Design Build

Design Build (DB) vs Design Bid Build/DBB

Traditionally, Owners, Developers and Municipalities have utilized the design-bid-build method of procuring design and construction services for most of their capital outlay projects. This approach allows the Owner/Decision Maker to determine the exact product before it begins construction. Projects are not bid on by construction contractors until working drawings are completed by a separate architect-engineering firm and the Owner Client usually requires multiple General Contractor Bids to determine the lowest bid or proposal per the defined construction documents.

In the traditional design-bid-build process, preliminary plans, working drawings, and construction are all separate phases. Funds are not normally committed to the project unless there is a strong assurance that the project can be built within a predetermined cost and a fixed duration over time. Consequently, most large design-bid-build projects are budgeted in several phases over two to three years (sometimes longer).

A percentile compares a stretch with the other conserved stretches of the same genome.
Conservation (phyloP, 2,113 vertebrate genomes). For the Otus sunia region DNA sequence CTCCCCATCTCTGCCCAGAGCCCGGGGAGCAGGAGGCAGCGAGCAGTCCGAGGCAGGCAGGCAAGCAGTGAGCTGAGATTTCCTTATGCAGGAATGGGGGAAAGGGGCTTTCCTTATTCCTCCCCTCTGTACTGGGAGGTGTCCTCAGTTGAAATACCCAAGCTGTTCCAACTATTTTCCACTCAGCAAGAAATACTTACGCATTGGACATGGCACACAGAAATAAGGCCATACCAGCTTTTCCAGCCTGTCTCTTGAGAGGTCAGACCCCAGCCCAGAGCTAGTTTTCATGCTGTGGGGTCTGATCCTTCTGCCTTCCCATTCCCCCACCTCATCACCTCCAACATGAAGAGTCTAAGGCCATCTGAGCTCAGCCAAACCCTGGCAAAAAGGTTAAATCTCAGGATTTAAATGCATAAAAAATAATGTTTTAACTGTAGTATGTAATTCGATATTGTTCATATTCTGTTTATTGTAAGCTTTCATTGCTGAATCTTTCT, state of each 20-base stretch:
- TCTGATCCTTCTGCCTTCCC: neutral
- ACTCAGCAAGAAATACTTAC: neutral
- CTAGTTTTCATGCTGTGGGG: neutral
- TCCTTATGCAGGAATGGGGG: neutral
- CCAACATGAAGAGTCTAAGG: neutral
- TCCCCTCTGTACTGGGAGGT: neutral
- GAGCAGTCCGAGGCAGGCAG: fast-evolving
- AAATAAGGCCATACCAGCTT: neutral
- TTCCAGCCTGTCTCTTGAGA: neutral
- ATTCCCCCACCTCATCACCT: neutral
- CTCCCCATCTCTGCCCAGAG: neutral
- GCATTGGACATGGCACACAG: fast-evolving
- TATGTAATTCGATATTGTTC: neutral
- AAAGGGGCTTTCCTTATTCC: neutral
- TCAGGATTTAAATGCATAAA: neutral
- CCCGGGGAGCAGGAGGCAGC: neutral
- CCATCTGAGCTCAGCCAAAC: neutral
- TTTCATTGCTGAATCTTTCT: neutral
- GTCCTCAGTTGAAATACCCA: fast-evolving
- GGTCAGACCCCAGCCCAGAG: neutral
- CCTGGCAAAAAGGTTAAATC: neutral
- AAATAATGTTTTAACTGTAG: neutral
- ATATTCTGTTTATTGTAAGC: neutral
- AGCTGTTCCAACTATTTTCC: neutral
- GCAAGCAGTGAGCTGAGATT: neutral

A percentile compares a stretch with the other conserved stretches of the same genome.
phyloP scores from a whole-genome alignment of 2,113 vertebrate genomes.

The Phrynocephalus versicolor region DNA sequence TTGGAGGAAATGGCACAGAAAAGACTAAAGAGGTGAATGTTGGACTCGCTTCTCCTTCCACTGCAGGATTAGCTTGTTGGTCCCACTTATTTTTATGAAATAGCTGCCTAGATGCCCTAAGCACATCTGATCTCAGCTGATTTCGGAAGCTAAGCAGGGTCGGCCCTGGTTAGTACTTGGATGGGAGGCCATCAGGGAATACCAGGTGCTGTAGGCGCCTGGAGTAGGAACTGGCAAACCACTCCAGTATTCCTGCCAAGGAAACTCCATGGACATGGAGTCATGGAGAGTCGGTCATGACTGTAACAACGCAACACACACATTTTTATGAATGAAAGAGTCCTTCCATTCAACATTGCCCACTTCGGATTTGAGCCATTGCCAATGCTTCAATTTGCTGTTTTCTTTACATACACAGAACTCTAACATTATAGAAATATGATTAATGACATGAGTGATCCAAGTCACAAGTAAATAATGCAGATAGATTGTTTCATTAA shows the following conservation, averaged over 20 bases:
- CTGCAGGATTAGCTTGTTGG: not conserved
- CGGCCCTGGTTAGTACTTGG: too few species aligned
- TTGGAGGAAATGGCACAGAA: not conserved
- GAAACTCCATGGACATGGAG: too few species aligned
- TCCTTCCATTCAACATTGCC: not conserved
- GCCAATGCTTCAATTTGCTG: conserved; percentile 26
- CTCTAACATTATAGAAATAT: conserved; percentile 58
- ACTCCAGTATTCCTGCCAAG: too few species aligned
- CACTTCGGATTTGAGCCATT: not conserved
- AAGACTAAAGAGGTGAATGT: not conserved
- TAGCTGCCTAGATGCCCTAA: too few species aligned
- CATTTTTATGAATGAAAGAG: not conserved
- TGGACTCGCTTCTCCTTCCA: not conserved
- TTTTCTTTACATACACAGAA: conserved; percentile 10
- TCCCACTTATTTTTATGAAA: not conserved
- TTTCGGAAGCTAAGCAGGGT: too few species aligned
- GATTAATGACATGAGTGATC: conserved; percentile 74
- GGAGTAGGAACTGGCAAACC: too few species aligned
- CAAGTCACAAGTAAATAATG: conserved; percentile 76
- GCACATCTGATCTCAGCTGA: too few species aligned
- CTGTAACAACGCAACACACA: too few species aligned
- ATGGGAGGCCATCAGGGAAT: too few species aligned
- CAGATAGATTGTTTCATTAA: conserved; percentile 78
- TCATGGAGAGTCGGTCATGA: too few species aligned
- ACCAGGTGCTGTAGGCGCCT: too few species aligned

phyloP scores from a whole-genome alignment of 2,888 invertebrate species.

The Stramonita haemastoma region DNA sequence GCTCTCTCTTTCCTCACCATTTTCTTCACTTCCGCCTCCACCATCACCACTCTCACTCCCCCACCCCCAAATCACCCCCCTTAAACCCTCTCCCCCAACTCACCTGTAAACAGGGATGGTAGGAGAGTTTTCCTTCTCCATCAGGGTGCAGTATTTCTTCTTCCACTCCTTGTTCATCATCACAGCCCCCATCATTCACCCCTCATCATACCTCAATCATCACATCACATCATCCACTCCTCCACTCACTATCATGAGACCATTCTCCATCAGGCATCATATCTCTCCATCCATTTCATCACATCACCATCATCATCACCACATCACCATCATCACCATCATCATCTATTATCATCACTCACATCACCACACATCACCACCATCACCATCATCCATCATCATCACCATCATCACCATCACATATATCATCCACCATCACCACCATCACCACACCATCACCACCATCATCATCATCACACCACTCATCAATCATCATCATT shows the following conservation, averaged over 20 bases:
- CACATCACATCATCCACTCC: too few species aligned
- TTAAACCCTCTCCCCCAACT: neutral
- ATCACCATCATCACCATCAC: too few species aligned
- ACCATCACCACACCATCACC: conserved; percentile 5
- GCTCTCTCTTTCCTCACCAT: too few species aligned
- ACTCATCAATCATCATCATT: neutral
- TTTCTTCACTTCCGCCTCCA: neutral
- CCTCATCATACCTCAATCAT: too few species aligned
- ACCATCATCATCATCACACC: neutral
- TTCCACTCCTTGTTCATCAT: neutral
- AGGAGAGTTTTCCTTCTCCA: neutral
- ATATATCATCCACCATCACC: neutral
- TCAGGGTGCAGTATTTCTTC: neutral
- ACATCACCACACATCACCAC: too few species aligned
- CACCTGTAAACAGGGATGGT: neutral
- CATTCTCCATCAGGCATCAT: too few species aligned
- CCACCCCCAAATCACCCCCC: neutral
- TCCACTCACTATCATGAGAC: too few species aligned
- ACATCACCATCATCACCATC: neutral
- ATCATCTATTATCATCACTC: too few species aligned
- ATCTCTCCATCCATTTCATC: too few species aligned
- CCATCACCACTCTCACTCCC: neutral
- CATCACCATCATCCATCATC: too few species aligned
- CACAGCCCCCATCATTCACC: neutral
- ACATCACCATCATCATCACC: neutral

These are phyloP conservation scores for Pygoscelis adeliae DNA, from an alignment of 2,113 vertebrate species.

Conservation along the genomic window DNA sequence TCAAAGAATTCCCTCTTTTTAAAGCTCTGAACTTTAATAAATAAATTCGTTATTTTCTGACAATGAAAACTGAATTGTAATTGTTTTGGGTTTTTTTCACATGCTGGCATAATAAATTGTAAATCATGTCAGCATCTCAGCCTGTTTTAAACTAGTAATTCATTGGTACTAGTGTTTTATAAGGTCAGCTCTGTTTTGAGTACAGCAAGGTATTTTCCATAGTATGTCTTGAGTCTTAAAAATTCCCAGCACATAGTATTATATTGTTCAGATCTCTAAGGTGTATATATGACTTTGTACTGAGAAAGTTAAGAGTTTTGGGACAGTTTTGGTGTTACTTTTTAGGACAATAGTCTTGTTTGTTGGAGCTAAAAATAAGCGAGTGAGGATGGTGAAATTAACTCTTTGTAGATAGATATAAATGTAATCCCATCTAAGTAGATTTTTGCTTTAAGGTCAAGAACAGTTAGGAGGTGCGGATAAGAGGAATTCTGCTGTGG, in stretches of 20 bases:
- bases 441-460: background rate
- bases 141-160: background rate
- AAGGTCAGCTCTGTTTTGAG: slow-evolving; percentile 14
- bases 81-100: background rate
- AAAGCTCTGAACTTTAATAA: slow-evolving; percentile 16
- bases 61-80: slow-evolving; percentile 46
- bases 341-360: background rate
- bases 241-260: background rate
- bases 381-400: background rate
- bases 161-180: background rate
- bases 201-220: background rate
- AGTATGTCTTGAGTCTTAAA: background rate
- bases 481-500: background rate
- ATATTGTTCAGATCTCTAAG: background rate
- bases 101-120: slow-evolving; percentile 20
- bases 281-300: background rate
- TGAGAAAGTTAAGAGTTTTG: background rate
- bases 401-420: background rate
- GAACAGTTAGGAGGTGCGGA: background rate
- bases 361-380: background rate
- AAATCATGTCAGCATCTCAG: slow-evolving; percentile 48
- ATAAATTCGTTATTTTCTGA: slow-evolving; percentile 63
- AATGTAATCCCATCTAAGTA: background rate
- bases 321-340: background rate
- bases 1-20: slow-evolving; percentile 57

In design-build projects, design work is performed by the same entity that constructs the project, and the design-build contract award is made in a lump sum. Consequently, there are no separate phases—or appropriations—for preliminary plans, working drawings, and construction. The client is responsible for providing a project definition, which the design-build firm uses as the basis for its bid. The advantage of the design-build approach is that the project delivery team has single-point responsibility for the project as only one contract is negotiated. Not only does this help expedite construction time frames, but may reduce the number of change orders. Another advantage of design-build is that the total project duration can be reduced and thereby save the client construction loan dollars in interest. This allows the facility to be in operation sooner, which means a value added benefit. The economy has given momentum to this project delivery method over other more traditional ones.